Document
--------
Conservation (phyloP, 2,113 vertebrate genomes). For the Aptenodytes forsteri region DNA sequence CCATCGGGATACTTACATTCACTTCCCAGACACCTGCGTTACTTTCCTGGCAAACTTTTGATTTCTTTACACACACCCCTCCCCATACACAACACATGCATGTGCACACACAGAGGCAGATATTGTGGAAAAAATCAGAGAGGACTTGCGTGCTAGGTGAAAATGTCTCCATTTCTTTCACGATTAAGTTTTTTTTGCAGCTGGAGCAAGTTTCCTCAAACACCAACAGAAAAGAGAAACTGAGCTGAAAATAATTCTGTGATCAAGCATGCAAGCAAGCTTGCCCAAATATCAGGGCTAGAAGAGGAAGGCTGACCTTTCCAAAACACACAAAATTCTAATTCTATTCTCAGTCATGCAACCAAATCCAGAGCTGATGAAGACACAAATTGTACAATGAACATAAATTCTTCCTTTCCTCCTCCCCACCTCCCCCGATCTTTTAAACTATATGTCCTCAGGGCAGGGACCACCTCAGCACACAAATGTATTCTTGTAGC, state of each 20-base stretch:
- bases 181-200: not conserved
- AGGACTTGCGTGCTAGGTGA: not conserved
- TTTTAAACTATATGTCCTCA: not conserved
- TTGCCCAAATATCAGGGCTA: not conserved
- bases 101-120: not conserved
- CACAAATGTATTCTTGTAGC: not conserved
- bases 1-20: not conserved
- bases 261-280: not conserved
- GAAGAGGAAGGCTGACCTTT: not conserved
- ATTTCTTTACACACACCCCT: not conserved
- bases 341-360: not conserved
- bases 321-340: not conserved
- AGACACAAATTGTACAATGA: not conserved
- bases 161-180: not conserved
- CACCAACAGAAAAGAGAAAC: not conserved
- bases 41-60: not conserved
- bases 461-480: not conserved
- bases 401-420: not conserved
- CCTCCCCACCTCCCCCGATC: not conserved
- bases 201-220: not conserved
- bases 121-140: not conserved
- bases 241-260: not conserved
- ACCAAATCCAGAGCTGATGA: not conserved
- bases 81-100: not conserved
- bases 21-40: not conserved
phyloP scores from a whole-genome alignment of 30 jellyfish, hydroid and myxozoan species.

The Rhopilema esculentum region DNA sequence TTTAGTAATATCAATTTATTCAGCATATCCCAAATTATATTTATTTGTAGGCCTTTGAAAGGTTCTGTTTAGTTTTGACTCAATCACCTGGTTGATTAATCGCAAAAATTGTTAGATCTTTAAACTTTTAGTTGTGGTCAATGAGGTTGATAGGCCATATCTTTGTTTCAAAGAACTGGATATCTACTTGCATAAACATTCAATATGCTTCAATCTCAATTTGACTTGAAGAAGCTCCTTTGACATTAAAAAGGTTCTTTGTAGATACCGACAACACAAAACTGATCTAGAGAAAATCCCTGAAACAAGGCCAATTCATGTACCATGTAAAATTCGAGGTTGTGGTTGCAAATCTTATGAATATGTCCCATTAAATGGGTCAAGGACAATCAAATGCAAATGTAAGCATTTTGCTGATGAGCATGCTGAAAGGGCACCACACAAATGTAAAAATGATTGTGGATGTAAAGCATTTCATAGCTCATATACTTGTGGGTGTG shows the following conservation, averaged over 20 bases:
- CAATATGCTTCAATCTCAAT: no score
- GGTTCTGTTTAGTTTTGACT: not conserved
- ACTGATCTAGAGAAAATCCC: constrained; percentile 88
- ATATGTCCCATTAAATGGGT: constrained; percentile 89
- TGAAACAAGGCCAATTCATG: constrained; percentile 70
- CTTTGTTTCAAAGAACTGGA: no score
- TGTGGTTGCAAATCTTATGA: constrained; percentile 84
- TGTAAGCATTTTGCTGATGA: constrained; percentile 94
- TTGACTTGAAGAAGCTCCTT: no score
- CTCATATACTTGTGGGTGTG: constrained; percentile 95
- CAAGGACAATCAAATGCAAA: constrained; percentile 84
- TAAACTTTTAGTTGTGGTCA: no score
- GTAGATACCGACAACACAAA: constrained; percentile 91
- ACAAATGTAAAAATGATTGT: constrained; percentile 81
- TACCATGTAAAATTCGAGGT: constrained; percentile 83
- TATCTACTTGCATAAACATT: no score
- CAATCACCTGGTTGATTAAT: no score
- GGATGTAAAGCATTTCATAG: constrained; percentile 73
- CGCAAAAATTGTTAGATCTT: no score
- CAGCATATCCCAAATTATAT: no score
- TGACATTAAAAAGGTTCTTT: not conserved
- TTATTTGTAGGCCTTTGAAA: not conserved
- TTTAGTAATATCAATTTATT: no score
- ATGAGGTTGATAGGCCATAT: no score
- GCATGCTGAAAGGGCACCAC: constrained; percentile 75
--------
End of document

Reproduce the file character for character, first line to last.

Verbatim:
Conservation (phyloP, 2,113 vertebrate genomes). For the Aptenodytes forsteri region DNA sequence CCATCGGGATACTTACATTCACTTCCCAGACACCTGCGTTACTTTCCTGGCAAACTTTTGATTTCTTTACACACACCCCTCCCCATACACAACACATGCATGTGCACACACAGAGGCAGATATTGTGGAAAAAATCAGAGAGGACTTGCGTGCTAGGTGAAAATGTCTCCATTTCTTTCACGATTAAGTTTTTTTTGCAGCTGGAGCAAGTTTCCTCAAACACCAACAGAAAAGAGAAACTGAGCTGAAAATAATTCTGTGATCAAGCATGCAAGCAAGCTTGCCCAAATATCAGGGCTAGAAGAGGAAGGCTGACCTTTCCAAAACACACAAAATTCTAATTCTATTCTCAGTCATGCAACCAAATCCAGAGCTGATGAAGACACAAATTGTACAATGAACATAAATTCTTCCTTTCCTCCTCCCCACCTCCCCCGATCTTTTAAACTATATGTCCTCAGGGCAGGGACCACCTCAGCACACAAATGTATTCTTGTAGC, state of each 20-base stretch:
- bases 181-200: not conserved
- AGGACTTGCGTGCTAGGTGA: not conserved
- TTTTAAACTATATGTCCTCA: not conserved
- TTGCCCAAATATCAGGGCTA: not conserved
- bases 101-120: not conserved
- CACAAATGTATTCTTGTAGC: not conserved
- bases 1-20: not conserved
- bases 261-280: not conserved
- GAAGAGGAAGGCTGACCTTT: not conserved
- ATTTCTTTACACACACCCCT: not conserved
- bases 341-360: not conserved
- bases 321-340: not conserved
- AGACACAAATTGTACAATGA: not conserved
- bases 161-180: not conserved
- CACCAACAGAAAAGAGAAAC: not conserved
- bases 41-60: not conserved
- bases 461-480: not conserved
- bases 401-420: not conserved
- CCTCCCCACCTCCCCCGATC: not conserved
- bases 201-220: not conserved
- bases 121-140: not conserved
- bases 241-260: not conserved
- ACCAAATCCAGAGCTGATGA: not conserved
- bases 81-100: not conserved
- bases 21-40: not conserved
phyloP scores from a whole-genome alignment of 30 jellyfish, hydroid and myxozoan species.

The Rhopilema esculentum region DNA sequence TTTAGTAATATCAATTTATTCAGCATATCCCAAATTATATTTATTTGTAGGCCTTTGAAAGGTTCTGTTTAGTTTTGACTCAATCACCTGGTTGATTAATCGCAAAAATTGTTAGATCTTTAAACTTTTAGTTGTGGTCAATGAGGTTGATAGGCCATATCTTTGTTTCAAAGAACTGGATATCTACTTGCATAAACATTCAATATGCTTCAATCTCAATTTGACTTGAAGAAGCTCCTTTGACATTAAAAAGGTTCTTTGTAGATACCGACAACACAAAACTGATCTAGAGAAAATCCCTGAAACAAGGCCAATTCATGTACCATGTAAAATTCGAGGTTGTGGTTGCAAATCTTATGAATATGTCCCATTAAATGGGTCAAGGACAATCAAATGCAAATGTAAGCATTTTGCTGATGAGCATGCTGAAAGGGCACCACACAAATGTAAAAATGATTGTGGATGTAAAGCATTTCATAGCTCATATACTTGTGGGTGTG shows the following conservation, averaged over 20 bases:
- CAATATGCTTCAATCTCAAT: no score
- GGTTCTGTTTAGTTTTGACT: not conserved
- ACTGATCTAGAGAAAATCCC: constrained; percentile 88
- ATATGTCCCATTAAATGGGT: constrained; percentile 89
- TGAAACAAGGCCAATTCATG: constrained; percentile 70
- CTTTGTTTCAAAGAACTGGA: no score
- TGTGGTTGCAAATCTTATGA: constrained; percentile 84
- TGTAAGCATTTTGCTGATGA: constrained; percentile 94
- TTGACTTGAAGAAGCTCCTT: no score
- CTCATATACTTGTGGGTGTG: constrained; percentile 95
- CAAGGACAATCAAATGCAAA: constrained; percentile 84
- TAAACTTTTAGTTGTGGTCA: no score
- GTAGATACCGACAACACAAA: constrained; percentile 91
- ACAAATGTAAAAATGATTGT: constrained; percentile 81
- TACCATGTAAAATTCGAGGT: constrained; percentile 83
- TATCTACTTGCATAAACATT: no score
- CAATCACCTGGTTGATTAAT: no score
- GGATGTAAAGCATTTCATAG: constrained; percentile 73
- CGCAAAAATTGTTAGATCTT: no score
- CAGCATATCCCAAATTATAT: no score
- TGACATTAAAAAGGTTCTTT: not conserved
- TTATTTGTAGGCCTTTGAAA: not conserved
- TTTAGTAATATCAATTTATT: no score
- ATGAGGTTGATAGGCCATAT: no score
- GCATGCTGAAAGGGCACCAC: constrained; percentile 75